Governments like taxable income, and civil services like to increase it.
The central idea which many people with money like is the idea that when they get richer, the poor automatically get richer as well. This is the idea that politicians like to promote, saying that they have evidence that it has been true in the past. Unfortunately, successive Chief Economists of the World Bank, making the most high-profile announcements in this area, have not realised the difference between cross-sectional and longitudinal statistics, and the fact that adults need more food than children, and the fact that if you don't know how a policy affected food prices you don't know how it affected people who can afford little else.
The central idea which governments and civil services like is that when they receive more money, the people are better off. People perhaps naturally believe what they see around them, and assume that things are the same elsewhere. If there is more money coming into the Treasury, then a government may think that the people have more money spare. But that does not follow. Income is not profit, and inflation does not measure the cost of living. Inflation does not measure the cost of living, because a) income is not profit (needs for expenditure may rise) and b) inflation is disproportionately affected by prices of unnecessary goods.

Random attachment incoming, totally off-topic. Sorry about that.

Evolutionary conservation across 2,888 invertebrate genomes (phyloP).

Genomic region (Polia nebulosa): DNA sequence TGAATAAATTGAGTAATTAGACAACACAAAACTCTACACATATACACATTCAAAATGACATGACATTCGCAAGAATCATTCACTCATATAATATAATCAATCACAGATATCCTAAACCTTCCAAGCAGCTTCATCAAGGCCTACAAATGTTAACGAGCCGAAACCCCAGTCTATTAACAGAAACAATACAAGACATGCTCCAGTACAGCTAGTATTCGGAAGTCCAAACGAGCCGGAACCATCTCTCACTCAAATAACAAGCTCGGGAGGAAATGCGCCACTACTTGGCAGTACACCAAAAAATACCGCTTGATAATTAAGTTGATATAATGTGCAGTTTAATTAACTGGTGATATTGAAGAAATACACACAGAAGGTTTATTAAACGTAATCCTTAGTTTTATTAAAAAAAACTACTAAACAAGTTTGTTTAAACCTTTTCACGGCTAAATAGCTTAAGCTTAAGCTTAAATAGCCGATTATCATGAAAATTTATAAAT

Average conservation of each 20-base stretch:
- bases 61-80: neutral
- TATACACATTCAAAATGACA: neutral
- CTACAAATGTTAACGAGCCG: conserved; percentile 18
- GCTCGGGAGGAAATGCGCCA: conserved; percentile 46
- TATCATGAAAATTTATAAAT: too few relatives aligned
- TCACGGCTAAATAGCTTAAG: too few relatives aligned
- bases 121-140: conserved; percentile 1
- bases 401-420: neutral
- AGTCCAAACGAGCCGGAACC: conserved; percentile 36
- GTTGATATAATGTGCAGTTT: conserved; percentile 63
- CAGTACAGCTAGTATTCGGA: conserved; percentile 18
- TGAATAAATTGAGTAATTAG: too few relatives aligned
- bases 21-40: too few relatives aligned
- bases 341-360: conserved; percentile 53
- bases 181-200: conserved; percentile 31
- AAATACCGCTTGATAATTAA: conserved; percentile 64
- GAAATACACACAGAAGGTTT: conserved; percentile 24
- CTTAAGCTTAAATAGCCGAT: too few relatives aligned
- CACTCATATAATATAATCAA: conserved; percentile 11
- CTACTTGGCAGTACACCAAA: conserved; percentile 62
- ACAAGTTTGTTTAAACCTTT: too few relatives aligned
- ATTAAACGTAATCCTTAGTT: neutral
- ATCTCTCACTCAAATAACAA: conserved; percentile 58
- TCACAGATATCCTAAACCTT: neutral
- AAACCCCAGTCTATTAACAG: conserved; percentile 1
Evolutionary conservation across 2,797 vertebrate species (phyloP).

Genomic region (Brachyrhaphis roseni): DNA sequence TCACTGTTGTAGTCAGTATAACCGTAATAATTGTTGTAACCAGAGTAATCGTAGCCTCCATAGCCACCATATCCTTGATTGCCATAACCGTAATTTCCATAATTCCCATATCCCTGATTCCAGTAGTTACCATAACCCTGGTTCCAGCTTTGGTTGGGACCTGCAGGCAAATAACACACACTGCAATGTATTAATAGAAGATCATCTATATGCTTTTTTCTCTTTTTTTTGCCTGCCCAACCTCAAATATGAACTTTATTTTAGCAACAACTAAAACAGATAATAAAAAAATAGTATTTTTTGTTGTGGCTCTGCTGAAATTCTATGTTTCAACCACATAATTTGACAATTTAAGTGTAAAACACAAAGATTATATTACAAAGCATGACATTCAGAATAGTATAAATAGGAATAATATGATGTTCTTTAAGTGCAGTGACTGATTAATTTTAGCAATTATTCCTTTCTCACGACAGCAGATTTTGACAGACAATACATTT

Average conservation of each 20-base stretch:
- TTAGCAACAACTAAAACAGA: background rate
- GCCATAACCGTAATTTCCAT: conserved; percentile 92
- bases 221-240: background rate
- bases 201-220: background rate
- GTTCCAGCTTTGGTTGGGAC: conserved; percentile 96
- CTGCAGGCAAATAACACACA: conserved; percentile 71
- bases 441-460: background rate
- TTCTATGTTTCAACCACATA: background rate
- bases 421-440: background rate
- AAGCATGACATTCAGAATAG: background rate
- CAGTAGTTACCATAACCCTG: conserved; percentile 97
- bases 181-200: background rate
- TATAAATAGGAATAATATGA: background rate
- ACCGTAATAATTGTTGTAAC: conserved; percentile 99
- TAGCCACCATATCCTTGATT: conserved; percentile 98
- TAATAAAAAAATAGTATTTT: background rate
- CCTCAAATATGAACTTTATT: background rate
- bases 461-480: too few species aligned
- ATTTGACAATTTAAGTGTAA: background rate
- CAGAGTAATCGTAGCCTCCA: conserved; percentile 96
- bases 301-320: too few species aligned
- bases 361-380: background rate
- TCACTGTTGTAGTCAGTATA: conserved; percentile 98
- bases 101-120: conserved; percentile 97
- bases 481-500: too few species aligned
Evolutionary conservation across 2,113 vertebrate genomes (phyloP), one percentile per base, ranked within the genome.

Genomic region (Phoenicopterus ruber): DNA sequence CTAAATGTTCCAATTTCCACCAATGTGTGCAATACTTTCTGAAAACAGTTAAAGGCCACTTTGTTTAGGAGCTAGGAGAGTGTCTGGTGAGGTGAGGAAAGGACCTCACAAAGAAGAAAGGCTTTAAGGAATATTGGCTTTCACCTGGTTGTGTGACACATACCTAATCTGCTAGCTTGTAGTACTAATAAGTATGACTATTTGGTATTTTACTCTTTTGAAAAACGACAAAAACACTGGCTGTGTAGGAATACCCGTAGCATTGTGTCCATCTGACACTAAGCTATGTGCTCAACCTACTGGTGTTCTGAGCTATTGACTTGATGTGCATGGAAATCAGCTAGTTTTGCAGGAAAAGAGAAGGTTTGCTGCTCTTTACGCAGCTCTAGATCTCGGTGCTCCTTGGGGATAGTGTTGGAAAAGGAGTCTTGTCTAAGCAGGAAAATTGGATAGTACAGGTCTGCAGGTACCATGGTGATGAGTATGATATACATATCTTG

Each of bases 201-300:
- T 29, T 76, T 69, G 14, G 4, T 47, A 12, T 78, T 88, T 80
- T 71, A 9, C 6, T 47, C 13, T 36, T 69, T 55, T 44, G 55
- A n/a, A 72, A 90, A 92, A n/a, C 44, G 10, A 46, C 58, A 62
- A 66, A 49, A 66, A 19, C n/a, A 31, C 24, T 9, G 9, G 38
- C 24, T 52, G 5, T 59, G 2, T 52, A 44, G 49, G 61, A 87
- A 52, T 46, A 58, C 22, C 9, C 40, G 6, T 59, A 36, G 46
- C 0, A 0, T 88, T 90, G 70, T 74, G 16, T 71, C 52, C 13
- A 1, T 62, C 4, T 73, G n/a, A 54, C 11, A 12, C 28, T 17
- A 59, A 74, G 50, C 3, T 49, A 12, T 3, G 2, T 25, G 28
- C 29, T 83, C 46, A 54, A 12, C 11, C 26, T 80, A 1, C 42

Ultimately the cost of living is not something which can be measured, since that would necessitate specifying an equivalent life at another time or in another place. Since the combined benefits and costs of climate, culture, working conditions, and various physical, emotional, intellectual, and spiritual wants are not measurable, all comparative statements in this general area are laden with subjectivity. The benefit of living longer is not measurable either.
K. A personal note
Perhaps we all try to convince ourselves on occasion that the picture which the world presents to us at this moment confirms our pre-existing notions of it.
It may be that the problems which I have identified above in the use of statistics in social science are minor, in the sense that they do not matter to the happiness of any human.
Just to be on the safe side, though, I think that it would be best - if what governments are aiming at is better lives for people - if governments provided more of the truth about what their statistics actually represent, and less in the way of unfounded speculation dressed as science.